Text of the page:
For New Christians, Christmas has New Meaning

It’s not that Christmases past weren’t meaningful for Tracey Keim. But today, the 41-year-old Metuchen resident expects to have her most spiritually important Christmas yet, one revolving more around a manger than a tree.

She is becoming Catholic. And each day for nearly a month, she has been counting the days of Advent, the period when Catholics and many Protestants anticipate Jesus’ birth 2,000 years ago by recognizing what preceded it biblically — for example, the Annunciation, when Mary learned of her impending motherhood, and the Incarnation, when God was “made flesh.”
Keim and thousands of others in New Jersey are paying newfound attention to the religious sides of Christmas this year, because they are in the process of changing Christian denominations — or of coming to Christianity for the first time — and are learning about their new church. 
“I’m appreciative more of the religious aspect of the holiday,” said Keim, who was born Russian Orthodox and married a Catholic on Nov. 15. “I’m getting gifts for people, but that’s not the first priority. The first priority is to go to church.”
Many Americans change denominations, or religions, each year, whether because they married someone of another religion, decided a new path is more meaningful, or for a host of other reasons.
About 44 percent of Americans eventually leave their childhood denomination for a new one, a new religion, or no religion at all, according to a study released earlier this year by the Pew Forum on Religion & Public Life.
When they make that change, either between Christian denominations or to Christianity, education about their new church often makes Christmas more meaningful to them, said the Rev. Michael Sheehan, director of the catechumenate for the Newark Archdiocese. In the Newark Archdiocese alone, about 1,200 people are going through the Rite of Christian Initiation for Adults, a year-long process culminating on Easter by which adults become Catholics and parish members.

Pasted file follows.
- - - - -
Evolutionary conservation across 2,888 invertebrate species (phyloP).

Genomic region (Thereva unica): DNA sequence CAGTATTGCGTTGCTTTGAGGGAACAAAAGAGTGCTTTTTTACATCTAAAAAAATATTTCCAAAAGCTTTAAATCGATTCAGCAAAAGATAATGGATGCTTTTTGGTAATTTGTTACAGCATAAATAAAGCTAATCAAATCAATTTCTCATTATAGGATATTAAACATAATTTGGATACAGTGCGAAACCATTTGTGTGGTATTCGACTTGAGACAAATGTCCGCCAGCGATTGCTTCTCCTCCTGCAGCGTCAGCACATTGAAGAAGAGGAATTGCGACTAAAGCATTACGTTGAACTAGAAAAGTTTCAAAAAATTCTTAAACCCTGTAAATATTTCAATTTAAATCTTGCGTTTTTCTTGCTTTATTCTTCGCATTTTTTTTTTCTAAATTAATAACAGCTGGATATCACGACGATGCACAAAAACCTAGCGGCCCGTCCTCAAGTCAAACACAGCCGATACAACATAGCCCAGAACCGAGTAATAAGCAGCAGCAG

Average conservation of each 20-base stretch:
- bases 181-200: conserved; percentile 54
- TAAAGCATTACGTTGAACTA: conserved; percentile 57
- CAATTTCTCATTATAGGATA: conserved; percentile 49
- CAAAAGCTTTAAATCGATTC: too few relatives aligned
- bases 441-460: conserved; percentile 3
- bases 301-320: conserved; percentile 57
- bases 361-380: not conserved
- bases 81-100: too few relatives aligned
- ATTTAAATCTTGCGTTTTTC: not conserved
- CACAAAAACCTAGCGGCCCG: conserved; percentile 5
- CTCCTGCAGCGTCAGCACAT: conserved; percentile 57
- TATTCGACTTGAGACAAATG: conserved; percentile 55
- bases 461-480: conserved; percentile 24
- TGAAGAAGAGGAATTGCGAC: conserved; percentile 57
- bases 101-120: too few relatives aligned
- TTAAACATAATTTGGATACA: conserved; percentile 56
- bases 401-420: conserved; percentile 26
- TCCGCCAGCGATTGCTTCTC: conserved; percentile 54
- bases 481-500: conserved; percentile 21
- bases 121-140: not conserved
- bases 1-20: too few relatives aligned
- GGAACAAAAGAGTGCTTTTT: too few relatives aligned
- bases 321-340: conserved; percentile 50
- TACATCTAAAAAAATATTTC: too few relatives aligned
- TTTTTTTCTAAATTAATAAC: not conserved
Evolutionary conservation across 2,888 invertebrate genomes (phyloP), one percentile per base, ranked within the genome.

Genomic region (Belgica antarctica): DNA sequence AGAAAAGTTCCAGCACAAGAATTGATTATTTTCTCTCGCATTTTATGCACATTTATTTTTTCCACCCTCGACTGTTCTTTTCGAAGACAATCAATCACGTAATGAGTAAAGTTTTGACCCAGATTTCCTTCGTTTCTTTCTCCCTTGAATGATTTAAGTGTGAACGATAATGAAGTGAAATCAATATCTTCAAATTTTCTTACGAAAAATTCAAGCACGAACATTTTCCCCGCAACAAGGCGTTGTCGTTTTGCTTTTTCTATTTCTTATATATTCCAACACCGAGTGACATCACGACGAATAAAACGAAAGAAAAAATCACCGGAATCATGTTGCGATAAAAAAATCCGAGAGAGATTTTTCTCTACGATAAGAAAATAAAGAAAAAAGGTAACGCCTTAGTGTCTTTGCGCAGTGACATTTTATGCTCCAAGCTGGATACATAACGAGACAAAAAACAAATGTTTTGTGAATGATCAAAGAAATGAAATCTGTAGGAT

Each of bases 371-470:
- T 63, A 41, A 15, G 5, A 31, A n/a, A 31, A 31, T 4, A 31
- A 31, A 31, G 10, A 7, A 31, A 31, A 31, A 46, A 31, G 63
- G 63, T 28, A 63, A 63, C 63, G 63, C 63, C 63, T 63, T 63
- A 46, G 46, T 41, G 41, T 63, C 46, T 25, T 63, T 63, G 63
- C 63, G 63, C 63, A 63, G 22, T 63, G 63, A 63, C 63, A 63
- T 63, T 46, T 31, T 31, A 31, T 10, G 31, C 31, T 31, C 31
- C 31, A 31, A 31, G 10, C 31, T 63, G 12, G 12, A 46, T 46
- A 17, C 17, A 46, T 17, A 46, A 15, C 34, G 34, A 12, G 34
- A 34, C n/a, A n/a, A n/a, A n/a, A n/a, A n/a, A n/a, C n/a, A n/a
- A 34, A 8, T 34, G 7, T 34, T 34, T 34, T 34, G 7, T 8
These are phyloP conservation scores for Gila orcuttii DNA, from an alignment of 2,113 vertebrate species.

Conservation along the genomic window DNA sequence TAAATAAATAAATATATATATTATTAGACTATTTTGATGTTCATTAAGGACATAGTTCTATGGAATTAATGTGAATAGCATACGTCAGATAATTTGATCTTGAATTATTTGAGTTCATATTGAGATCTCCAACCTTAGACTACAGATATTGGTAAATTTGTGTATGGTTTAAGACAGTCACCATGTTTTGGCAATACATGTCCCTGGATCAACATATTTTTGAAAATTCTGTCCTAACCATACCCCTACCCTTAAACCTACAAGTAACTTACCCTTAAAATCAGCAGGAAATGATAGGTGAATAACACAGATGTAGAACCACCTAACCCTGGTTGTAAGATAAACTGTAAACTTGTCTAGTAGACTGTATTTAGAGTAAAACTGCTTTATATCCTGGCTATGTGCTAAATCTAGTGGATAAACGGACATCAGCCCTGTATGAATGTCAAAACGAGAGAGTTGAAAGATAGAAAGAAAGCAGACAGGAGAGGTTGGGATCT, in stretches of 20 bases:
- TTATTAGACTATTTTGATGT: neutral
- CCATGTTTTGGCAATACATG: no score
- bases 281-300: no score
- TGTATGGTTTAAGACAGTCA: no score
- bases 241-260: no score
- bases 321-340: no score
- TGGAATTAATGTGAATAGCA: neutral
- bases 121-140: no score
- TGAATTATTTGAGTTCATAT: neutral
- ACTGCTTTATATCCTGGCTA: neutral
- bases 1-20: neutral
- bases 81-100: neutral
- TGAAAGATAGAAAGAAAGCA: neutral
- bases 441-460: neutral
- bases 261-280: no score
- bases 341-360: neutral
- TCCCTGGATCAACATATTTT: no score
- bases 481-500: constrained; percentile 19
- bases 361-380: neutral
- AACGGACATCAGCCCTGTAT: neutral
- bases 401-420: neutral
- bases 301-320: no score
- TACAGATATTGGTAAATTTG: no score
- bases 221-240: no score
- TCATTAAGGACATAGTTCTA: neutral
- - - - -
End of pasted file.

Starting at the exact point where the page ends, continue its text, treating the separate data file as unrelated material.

“When people are moving from one Christian community to another, they’re used to the traditions that our culture celebrates. But have they always understood the meaning of these traditions? No, probably not,” he said.
For many, like Tommy Michaels of Edison, who is participating in the Rite of Christian Initiation, the time to change is when a baby is on the way.
“A lot of what I’ve known about Christmas is from advertisements and TV,” said Michaels, who was raised in a Lutheran family and whose wife, due to have a baby boy Jan. 8, is Catholic. “This Christmas, my mind is more focused on the true meaning of Christmas and the birth of Christ, and the spirituality behind the holiday.”
He has fond family memories of previous Christmases, he said, but “I think the spiritual aspect was missing to some degree. I think that’s how it’s going to be different. The true meaning of Christmas is that we’re celebrating the birth of Christ. That’s so much more meaningful than simply the gift-giving. Family’s still an important piece of it, but I’m giving more thought to the religious aspect of it.”
Nativity scenes representing the site of Jesus’ birth in Bethlehem take on larger roles in the Christmas observance of most people participating in the Rite of Christian Initiation for Adults, said Sara Sharlowe, director of that program in the Metuchen Diocese.
“Prior to them going through the process, Christmas had very secular connotations,” she said. “Yeah, they understood they’re celebrating Jesus’ birthday, but the big thing is the gift-giving. When they come into this process, they’re really focusing on who Jesus was, and the fact that God loved us so much that he became man. That’s one of the things we’re celebrating at Chistmastime.”
That is true for Keim, who has a manger and other elements of a nativity scene in her house for the first time.
“Before, it was always, ‘Let’s get a Christmas tree, let’s get gifts!'” said Keim, who is taking the classes even though she is not technically a candidate for the Rite of Christian Initiation, because earlier in life she received sacraments in the Russian Orthodox Church that are recognized by Roman Catholicism. “But just buying a manger and having a place for that in your home, it’s just kind of centering.”
Some others taking classes for the Rite of Christian Initiation, like Damien Lastro of Metuchen, were already baptized Catholic but skipped other sacraments like Confirmation and never became regular churchgoers. For them, too, this Christmas will stand out.
“I’m definitely going to make it a thing to go to Mass on Christmas and Christmas Eve, where, in the past, it was you might go one year, might not go the next year,” Lastro said. In the run-up to Christmas, he said, “I’ve been trying to be more aware of things like praying and keeping others in mind, and being less selfish and helping others. Now that I’m going through the process and very absorbed in it, it’s more of a commitment than it’s ever been.”
Source: The Star-Ledger
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